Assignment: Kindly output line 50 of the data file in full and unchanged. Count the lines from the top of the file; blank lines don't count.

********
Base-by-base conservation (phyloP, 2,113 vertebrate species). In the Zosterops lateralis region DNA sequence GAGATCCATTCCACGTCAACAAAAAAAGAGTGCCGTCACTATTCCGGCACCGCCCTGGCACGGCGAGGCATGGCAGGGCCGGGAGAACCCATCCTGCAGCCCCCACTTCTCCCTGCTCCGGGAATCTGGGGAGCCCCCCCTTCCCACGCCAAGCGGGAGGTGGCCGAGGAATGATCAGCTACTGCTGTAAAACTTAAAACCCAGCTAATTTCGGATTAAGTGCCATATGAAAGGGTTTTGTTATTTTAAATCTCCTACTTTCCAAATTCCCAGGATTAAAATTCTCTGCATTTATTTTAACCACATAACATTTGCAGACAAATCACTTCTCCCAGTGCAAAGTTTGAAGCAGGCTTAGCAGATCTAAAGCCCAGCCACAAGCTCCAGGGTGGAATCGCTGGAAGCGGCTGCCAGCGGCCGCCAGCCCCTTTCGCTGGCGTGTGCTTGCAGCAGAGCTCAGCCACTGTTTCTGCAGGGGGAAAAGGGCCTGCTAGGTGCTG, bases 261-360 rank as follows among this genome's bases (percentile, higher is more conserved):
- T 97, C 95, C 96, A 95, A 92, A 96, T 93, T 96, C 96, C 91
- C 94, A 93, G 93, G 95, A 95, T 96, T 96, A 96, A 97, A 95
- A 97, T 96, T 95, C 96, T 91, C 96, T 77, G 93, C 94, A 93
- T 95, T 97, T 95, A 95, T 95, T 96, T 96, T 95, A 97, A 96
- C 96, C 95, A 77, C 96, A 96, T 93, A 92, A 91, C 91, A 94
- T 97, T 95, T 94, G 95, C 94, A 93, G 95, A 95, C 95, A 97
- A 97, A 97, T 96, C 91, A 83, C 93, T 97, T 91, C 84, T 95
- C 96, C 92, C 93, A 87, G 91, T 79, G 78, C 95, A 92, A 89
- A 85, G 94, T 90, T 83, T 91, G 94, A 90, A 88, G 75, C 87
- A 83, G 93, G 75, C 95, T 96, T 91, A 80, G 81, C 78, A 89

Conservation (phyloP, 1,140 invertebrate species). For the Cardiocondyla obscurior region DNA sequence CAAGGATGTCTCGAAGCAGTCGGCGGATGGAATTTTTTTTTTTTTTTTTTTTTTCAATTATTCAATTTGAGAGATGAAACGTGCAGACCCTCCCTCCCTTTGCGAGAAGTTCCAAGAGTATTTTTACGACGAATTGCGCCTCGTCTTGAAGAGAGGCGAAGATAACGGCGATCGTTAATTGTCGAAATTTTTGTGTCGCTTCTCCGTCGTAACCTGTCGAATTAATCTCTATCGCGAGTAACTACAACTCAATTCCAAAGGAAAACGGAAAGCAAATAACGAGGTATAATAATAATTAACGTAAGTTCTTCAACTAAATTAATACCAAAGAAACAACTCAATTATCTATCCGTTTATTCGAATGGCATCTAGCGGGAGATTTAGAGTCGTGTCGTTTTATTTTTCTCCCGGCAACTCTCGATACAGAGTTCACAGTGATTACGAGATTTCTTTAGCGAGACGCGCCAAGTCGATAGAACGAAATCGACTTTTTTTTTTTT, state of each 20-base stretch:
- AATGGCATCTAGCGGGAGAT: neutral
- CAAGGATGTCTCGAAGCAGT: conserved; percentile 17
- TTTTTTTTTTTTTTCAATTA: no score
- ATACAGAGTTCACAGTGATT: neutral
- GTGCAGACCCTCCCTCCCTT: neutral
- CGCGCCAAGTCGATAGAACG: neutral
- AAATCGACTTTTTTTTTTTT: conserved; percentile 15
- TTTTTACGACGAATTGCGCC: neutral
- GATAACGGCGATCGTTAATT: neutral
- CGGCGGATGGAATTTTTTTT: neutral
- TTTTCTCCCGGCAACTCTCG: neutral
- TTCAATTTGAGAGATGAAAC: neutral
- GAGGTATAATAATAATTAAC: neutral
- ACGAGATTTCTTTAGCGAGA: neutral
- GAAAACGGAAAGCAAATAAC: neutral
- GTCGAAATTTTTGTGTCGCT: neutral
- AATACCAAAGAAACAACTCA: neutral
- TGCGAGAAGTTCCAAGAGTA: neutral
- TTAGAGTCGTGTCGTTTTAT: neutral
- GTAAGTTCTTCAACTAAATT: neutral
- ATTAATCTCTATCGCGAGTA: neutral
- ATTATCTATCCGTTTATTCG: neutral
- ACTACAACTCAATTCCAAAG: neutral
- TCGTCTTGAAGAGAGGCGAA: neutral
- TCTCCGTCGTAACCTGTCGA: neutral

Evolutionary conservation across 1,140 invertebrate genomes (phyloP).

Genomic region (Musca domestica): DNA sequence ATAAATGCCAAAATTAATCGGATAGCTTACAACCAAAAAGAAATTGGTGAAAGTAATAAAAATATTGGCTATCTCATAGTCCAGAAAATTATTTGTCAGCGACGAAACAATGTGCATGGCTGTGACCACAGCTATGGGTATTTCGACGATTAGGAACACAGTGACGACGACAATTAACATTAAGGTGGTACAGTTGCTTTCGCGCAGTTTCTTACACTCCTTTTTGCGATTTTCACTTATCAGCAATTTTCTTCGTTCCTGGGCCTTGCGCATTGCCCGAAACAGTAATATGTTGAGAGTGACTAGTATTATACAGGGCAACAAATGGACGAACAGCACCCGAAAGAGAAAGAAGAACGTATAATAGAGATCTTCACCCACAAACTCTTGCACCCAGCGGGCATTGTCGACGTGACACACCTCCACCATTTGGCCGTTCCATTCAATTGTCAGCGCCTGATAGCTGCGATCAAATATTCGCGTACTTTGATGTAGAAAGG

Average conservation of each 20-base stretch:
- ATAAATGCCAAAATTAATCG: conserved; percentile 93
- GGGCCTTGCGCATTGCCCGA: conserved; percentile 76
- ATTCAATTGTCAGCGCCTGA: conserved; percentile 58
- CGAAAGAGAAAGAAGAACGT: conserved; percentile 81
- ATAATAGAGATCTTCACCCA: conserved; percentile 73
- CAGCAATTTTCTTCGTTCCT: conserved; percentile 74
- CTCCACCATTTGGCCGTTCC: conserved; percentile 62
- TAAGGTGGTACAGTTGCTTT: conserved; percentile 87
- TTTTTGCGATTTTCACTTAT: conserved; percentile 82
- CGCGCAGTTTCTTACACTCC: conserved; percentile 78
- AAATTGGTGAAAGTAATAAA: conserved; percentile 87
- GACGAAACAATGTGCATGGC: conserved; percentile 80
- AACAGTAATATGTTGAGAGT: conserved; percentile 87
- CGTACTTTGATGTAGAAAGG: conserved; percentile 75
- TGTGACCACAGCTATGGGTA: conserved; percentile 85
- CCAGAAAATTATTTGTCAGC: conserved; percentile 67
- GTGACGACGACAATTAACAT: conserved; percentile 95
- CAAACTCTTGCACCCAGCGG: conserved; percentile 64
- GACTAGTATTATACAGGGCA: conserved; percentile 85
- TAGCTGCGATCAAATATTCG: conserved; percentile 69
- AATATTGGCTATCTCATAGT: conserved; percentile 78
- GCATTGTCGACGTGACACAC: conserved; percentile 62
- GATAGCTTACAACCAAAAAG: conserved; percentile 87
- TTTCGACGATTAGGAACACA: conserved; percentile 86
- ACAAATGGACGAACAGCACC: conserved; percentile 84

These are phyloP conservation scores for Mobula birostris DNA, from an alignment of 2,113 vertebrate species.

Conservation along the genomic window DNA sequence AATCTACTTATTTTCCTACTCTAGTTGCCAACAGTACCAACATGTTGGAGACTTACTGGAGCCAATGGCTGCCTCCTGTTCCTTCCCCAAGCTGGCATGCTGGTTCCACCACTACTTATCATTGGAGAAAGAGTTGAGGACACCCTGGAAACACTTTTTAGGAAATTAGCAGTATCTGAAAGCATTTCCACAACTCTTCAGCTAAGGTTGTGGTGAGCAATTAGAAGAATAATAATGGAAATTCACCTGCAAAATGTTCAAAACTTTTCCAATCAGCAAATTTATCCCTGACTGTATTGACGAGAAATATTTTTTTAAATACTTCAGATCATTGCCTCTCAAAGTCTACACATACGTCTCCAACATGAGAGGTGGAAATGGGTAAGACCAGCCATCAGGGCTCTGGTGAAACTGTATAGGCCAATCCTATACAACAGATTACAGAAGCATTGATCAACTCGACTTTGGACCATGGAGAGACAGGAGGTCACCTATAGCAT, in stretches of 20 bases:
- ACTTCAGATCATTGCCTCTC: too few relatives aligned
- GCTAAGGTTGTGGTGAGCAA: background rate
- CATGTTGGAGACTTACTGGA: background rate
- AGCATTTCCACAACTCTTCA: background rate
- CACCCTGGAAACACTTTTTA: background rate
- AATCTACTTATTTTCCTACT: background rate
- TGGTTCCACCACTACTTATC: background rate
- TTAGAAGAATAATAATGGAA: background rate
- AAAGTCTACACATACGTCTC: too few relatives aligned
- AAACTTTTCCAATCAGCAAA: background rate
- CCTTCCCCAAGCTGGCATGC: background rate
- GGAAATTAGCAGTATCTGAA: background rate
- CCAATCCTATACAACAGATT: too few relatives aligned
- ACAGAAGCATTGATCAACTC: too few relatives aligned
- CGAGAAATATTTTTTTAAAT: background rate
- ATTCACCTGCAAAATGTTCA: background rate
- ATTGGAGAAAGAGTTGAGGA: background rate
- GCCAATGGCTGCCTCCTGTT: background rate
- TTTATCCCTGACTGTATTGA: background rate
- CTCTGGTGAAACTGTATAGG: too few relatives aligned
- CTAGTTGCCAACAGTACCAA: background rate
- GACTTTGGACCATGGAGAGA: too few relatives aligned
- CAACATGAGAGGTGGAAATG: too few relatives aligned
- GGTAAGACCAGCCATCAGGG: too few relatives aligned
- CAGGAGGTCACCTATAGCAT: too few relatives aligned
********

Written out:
- CGCGCAGTTTCTTACACTCC: conserved; percentile 78